FEMA to Reopen Superstorm Sandy Claims
FEMA to reopen 144,000 flood insurance claims from Superstorm Sandy.
In March, FEMA Administrator Fugate agreed to reopen and review every one of the 144,000 flood insurance claims filed by victims of Superstorm Sandy. 2,200 of these claims are currently in litigation. The agreement comes from allegations that some insurance companies had denied thousands of claims after fraudulently altering engineering reports and that other insurance companies systematically underpaid claims in fear of backlash from FEMA.
So what happens? This announcement allows claimants an alternate means for dispute resolution. Mr. Charles Mathis IV of the Merlin Law Group thinks that going it alone would be tricky for policy holders though. “While FEMA is trying to be transparent and make things right, I don’t anticipate them handing over the claim,” Mathis said. “Part of the problem is two and a half years have passed and it’s going to be very difficult to determine the extent of the damage if people have made repairs. I do think there will be some folks that will need some additional assistance going through the process.” However, FEMA has yet to announce specific details of the resolution process.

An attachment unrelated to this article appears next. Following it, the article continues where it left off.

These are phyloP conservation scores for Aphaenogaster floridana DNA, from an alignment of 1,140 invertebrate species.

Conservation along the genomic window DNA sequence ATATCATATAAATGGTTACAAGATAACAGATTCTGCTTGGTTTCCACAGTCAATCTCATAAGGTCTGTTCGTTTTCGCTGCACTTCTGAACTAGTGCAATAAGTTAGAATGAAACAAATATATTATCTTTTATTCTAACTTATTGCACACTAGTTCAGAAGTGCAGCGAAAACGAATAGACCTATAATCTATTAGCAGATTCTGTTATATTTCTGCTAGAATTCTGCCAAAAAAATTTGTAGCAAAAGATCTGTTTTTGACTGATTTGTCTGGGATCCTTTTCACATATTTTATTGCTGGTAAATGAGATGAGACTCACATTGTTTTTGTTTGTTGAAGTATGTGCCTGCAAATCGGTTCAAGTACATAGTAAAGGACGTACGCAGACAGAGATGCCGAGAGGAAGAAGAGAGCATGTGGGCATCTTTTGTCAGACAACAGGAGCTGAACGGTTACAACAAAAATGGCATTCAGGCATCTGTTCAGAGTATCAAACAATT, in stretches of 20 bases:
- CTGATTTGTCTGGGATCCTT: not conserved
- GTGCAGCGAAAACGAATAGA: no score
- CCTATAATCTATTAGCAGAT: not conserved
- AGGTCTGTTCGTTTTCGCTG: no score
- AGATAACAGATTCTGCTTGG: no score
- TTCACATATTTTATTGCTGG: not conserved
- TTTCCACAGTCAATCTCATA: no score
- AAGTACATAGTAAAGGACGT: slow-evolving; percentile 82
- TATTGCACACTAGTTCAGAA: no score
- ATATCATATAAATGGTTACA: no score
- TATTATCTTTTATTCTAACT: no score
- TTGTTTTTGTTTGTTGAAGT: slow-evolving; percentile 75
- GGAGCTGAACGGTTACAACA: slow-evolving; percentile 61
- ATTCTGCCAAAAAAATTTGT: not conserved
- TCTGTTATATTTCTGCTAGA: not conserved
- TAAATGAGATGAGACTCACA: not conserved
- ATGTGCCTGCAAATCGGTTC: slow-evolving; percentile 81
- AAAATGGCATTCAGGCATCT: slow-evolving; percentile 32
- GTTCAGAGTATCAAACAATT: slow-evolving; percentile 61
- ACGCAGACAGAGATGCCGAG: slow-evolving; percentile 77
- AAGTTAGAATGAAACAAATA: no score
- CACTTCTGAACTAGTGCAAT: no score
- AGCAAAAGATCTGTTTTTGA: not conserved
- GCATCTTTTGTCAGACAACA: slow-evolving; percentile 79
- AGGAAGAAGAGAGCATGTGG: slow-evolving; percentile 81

What does this mean for the legal community and policy holders? FEMA’s agreement will allow Sandy victims who are non-litigants and believe their claims were unjustly denied or received insufficient payout to reopen their cases and have access to all entering reports. FEMA also agreed to contact claimants by mail and make them aware of the new process and opportunity for review.
In addition to the reopening of cases, FEMA is required to convene a Sandy Task Force today (April 13th) to begin evaluation of the National Flood Insurance Program specifically focusing on reforms. Administrator Fugate also pledged to make senior personnel changes at the National Flood Insurance Program.
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